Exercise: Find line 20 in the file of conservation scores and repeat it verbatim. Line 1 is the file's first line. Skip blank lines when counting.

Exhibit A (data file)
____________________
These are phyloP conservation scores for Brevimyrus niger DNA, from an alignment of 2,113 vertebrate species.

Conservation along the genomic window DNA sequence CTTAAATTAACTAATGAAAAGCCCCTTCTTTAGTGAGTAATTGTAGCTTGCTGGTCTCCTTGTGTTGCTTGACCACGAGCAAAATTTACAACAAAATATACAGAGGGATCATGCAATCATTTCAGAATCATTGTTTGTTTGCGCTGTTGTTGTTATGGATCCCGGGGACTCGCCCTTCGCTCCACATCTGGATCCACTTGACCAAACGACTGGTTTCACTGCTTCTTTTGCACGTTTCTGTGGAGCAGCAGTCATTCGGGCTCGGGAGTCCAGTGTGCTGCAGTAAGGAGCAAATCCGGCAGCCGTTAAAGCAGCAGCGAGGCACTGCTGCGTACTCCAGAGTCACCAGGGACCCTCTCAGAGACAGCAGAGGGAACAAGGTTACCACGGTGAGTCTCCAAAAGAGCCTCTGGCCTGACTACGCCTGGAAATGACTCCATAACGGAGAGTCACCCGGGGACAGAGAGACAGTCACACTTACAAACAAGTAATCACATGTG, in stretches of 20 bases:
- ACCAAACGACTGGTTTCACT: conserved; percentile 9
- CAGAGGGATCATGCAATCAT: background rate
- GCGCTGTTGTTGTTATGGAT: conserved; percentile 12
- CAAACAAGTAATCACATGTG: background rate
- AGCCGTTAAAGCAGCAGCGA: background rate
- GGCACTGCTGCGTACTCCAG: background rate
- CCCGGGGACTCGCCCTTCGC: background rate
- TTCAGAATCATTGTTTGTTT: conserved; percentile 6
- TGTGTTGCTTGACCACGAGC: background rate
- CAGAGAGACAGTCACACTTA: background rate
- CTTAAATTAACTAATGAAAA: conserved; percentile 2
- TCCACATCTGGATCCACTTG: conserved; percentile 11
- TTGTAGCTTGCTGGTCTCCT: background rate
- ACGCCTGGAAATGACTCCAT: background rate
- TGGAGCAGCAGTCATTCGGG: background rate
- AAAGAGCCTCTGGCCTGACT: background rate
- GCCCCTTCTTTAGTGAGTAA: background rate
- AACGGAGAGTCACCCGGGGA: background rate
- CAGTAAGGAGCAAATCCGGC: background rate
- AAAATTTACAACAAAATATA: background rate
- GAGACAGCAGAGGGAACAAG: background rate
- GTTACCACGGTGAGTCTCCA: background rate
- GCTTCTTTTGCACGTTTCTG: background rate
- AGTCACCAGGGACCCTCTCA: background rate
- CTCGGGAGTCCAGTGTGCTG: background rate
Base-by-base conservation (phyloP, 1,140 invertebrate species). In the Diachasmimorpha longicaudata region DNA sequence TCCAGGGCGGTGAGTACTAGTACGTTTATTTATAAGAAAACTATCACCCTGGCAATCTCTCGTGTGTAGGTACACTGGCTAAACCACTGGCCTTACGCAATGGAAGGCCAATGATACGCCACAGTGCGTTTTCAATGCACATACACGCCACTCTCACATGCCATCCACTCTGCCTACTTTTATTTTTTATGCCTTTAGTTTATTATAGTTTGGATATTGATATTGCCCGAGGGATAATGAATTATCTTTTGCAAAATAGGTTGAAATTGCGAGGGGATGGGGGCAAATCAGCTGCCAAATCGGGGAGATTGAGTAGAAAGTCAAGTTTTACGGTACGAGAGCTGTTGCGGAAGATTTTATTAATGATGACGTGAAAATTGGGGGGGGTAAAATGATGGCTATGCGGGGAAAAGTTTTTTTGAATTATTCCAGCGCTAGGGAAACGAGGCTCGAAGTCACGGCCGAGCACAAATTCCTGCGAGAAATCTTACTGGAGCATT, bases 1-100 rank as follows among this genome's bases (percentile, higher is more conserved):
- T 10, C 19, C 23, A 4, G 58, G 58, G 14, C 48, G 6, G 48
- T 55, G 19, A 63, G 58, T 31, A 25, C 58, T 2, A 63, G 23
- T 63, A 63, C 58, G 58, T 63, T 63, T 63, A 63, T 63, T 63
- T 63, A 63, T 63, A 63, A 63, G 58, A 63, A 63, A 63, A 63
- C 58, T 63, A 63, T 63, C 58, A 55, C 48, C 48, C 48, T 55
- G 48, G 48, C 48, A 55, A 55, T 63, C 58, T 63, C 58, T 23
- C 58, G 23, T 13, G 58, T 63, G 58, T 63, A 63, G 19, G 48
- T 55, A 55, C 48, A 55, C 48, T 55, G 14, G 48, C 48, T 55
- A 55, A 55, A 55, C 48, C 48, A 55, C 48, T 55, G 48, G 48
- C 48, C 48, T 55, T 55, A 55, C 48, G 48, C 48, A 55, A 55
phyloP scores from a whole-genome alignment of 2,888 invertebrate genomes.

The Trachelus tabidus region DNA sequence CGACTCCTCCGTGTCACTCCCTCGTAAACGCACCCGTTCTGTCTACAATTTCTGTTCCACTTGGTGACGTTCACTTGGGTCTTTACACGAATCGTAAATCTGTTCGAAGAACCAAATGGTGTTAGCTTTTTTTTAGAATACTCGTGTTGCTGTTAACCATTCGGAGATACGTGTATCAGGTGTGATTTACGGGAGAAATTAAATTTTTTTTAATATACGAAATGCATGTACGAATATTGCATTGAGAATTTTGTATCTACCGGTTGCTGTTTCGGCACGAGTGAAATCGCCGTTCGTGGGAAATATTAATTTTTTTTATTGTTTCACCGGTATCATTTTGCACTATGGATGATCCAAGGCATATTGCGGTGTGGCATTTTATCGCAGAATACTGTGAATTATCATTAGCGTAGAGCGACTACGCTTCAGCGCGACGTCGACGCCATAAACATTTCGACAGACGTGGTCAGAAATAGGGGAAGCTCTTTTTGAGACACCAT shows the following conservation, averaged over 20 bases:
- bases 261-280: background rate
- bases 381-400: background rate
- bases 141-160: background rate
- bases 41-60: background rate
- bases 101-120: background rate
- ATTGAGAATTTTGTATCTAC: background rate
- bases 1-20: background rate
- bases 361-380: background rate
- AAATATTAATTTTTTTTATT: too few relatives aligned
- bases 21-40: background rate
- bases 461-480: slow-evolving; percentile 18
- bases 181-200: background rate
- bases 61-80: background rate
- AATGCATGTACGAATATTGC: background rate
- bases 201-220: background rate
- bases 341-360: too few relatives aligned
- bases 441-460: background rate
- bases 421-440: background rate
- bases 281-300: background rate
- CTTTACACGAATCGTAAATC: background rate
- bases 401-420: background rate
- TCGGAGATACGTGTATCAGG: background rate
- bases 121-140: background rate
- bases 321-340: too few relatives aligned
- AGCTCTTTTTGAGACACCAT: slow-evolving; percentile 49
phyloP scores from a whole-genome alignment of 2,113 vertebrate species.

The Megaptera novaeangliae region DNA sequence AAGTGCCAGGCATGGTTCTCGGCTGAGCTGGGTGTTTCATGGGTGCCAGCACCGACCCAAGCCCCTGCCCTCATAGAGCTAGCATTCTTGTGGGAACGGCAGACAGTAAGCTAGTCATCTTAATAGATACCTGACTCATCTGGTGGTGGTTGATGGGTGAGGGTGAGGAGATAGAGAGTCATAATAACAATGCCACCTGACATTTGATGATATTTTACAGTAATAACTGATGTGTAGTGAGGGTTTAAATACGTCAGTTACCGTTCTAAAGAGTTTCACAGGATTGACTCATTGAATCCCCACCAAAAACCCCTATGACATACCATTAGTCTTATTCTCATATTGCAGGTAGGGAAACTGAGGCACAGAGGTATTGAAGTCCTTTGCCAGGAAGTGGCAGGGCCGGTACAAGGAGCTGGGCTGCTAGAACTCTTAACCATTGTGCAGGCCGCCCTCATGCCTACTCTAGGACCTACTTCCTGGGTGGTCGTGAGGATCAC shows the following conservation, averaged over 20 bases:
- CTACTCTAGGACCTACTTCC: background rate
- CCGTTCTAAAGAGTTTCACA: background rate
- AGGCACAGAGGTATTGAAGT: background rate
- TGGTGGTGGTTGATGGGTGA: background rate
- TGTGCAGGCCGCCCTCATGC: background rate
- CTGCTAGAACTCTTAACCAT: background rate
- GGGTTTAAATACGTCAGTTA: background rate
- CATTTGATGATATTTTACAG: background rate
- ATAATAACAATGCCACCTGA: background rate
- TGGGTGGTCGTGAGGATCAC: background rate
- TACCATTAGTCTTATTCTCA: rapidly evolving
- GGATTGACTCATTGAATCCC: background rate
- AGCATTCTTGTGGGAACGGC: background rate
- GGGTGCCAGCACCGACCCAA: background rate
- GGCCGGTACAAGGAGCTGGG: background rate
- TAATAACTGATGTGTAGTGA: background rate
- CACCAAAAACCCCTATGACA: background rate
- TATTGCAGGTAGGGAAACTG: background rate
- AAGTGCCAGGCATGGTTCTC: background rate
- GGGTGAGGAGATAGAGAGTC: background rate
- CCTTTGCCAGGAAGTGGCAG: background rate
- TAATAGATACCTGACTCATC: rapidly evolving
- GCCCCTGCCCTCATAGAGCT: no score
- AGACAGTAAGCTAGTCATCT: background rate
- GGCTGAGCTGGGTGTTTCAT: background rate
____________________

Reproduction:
- AACGGAGAGTCACCCGGGGA: background rate